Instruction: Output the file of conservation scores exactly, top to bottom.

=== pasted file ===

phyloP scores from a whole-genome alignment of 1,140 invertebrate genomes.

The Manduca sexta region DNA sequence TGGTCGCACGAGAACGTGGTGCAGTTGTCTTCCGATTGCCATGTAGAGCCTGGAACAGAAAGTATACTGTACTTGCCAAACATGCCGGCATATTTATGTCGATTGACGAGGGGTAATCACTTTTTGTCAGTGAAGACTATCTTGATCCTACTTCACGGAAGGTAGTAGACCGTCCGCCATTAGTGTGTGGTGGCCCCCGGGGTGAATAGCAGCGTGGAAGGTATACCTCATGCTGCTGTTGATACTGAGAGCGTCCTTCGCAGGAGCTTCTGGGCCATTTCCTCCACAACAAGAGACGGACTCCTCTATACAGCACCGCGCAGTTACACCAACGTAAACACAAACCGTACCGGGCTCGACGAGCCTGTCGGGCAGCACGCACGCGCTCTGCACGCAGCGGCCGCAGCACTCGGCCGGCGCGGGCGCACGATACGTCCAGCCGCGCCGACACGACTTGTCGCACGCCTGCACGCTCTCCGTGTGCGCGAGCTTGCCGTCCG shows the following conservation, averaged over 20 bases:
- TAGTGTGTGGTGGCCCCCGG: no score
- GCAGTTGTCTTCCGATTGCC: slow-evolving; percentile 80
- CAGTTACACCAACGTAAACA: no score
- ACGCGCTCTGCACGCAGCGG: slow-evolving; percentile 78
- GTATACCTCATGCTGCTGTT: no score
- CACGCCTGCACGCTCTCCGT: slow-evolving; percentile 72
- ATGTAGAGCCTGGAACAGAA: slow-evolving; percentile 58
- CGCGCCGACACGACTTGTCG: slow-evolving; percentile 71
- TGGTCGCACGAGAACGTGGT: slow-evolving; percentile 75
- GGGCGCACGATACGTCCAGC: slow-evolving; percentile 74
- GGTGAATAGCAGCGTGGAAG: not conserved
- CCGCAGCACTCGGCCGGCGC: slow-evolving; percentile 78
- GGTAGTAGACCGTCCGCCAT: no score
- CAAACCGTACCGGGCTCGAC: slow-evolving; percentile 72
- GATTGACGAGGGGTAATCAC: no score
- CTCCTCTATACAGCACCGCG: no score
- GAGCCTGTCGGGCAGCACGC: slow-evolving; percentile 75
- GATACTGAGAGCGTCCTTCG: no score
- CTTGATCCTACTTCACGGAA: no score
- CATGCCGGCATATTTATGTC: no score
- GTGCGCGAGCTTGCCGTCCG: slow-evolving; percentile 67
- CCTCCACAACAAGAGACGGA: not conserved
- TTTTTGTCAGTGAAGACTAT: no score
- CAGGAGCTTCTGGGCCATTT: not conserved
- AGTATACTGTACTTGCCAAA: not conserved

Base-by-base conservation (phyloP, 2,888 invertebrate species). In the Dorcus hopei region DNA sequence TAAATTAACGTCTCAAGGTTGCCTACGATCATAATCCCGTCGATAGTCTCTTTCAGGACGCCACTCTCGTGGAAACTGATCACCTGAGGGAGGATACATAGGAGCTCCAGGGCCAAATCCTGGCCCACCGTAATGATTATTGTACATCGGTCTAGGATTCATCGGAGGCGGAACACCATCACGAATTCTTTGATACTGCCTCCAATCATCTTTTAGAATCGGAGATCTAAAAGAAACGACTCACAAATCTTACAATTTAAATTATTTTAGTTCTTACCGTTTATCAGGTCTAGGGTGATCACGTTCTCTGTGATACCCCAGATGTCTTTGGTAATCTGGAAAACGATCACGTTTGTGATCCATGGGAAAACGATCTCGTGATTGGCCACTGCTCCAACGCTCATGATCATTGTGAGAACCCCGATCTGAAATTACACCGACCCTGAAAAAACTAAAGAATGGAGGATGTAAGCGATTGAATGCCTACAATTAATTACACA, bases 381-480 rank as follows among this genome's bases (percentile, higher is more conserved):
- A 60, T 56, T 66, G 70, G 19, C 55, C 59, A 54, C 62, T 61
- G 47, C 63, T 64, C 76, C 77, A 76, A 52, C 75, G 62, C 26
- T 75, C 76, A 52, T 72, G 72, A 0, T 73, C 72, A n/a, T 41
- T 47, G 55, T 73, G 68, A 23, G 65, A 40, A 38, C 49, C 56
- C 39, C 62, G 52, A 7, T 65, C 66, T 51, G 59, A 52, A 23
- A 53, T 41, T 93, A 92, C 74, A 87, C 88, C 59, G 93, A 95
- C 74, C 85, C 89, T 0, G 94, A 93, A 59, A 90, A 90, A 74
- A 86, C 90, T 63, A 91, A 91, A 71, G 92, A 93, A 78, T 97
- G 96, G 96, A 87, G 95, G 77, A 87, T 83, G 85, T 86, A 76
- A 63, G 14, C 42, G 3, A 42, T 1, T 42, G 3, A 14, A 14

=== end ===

phyloP scores from a whole-genome alignment of 1,140 invertebrate genomes.

The Manduca sexta region DNA sequence TGGTCGCACGAGAACGTGGTGCAGTTGTCTTCCGATTGCCATGTAGAGCCTGGAACAGAAAGTATACTGTACTTGCCAAACATGCCGGCATATTTATGTCGATTGACGAGGGGTAATCACTTTTTGTCAGTGAAGACTATCTTGATCCTACTTCACGGAAGGTAGTAGACCGTCCGCCATTAGTGTGTGGTGGCCCCCGGGGTGAATAGCAGCGTGGAAGGTATACCTCATGCTGCTGTTGATACTGAGAGCGTCCTTCGCAGGAGCTTCTGGGCCATTTCCTCCACAACAAGAGACGGACTCCTCTATACAGCACCGCGCAGTTACACCAACGTAAACACAAACCGTACCGGGCTCGACGAGCCTGTCGGGCAGCACGCACGCGCTCTGCACGCAGCGGCCGCAGCACTCGGCCGGCGCGGGCGCACGATACGTCCAGCCGCGCCGACACGACTTGTCGCACGCCTGCACGCTCTCCGTGTGCGCGAGCTTGCCGTCCG shows the following conservation, averaged over 20 bases:
- TAGTGTGTGGTGGCCCCCGG: no score
- GCAGTTGTCTTCCGATTGCC: slow-evolving; percentile 80
- CAGTTACACCAACGTAAACA: no score
- ACGCGCTCTGCACGCAGCGG: slow-evolving; percentile 78
- GTATACCTCATGCTGCTGTT: no score
- CACGCCTGCACGCTCTCCGT: slow-evolving; percentile 72
- ATGTAGAGCCTGGAACAGAA: slow-evolving; percentile 58
- CGCGCCGACACGACTTGTCG: slow-evolving; percentile 71
- TGGTCGCACGAGAACGTGGT: slow-evolving; percentile 75
- GGGCGCACGATACGTCCAGC: slow-evolving; percentile 74
- GGTGAATAGCAGCGTGGAAG: not conserved
- CCGCAGCACTCGGCCGGCGC: slow-evolving; percentile 78
- GGTAGTAGACCGTCCGCCAT: no score
- CAAACCGTACCGGGCTCGAC: slow-evolving; percentile 72
- GATTGACGAGGGGTAATCAC: no score
- CTCCTCTATACAGCACCGCG: no score
- GAGCCTGTCGGGCAGCACGC: slow-evolving; percentile 75
- GATACTGAGAGCGTCCTTCG: no score
- CTTGATCCTACTTCACGGAA: no score
- CATGCCGGCATATTTATGTC: no score
- GTGCGCGAGCTTGCCGTCCG: slow-evolving; percentile 67
- CCTCCACAACAAGAGACGGA: not conserved
- TTTTTGTCAGTGAAGACTAT: no score
- CAGGAGCTTCTGGGCCATTT: not conserved
- AGTATACTGTACTTGCCAAA: not conserved

Base-by-base conservation (phyloP, 2,888 invertebrate species). In the Dorcus hopei region DNA sequence TAAATTAACGTCTCAAGGTTGCCTACGATCATAATCCCGTCGATAGTCTCTTTCAGGACGCCACTCTCGTGGAAACTGATCACCTGAGGGAGGATACATAGGAGCTCCAGGGCCAAATCCTGGCCCACCGTAATGATTATTGTACATCGGTCTAGGATTCATCGGAGGCGGAACACCATCACGAATTCTTTGATACTGCCTCCAATCATCTTTTAGAATCGGAGATCTAAAAGAAACGACTCACAAATCTTACAATTTAAATTATTTTAGTTCTTACCGTTTATCAGGTCTAGGGTGATCACGTTCTCTGTGATACCCCAGATGTCTTTGGTAATCTGGAAAACGATCACGTTTGTGATCCATGGGAAAACGATCTCGTGATTGGCCACTGCTCCAACGCTCATGATCATTGTGAGAACCCCGATCTGAAATTACACCGACCCTGAAAAAACTAAAGAATGGAGGATGTAAGCGATTGAATGCCTACAATTAATTACACA, bases 381-480 rank as follows among this genome's bases (percentile, higher is more conserved):
- A 60, T 56, T 66, G 70, G 19, C 55, C 59, A 54, C 62, T 61
- G 47, C 63, T 64, C 76, C 77, A 76, A 52, C 75, G 62, C 26
- T 75, C 76, A 52, T 72, G 72, A 0, T 73, C 72, A n/a, T 41
- T 47, G 55, T 73, G 68, A 23, G 65, A 40, A 38, C 49, C 56
- C 39, C 62, G 52, A 7, T 65, C 66, T 51, G 59, A 52, A 23
- A 53, T 41, T 93, A 92, C 74, A 87, C 88, C 59, G 93, A 95
- C 74, C 85, C 89, T 0, G 94, A 93, A 59, A 90, A 90, A 74
- A 86, C 90, T 63, A 91, A 91, A 71, G 92, A 93, A 78, T 97
- G 96, G 96, A 87, G 95, G 77, A 87, T 83, G 85, T 86, A 76
- A 63, G 14, C 42, G 3, A 42, T 1, T 42, G 3, A 14, A 14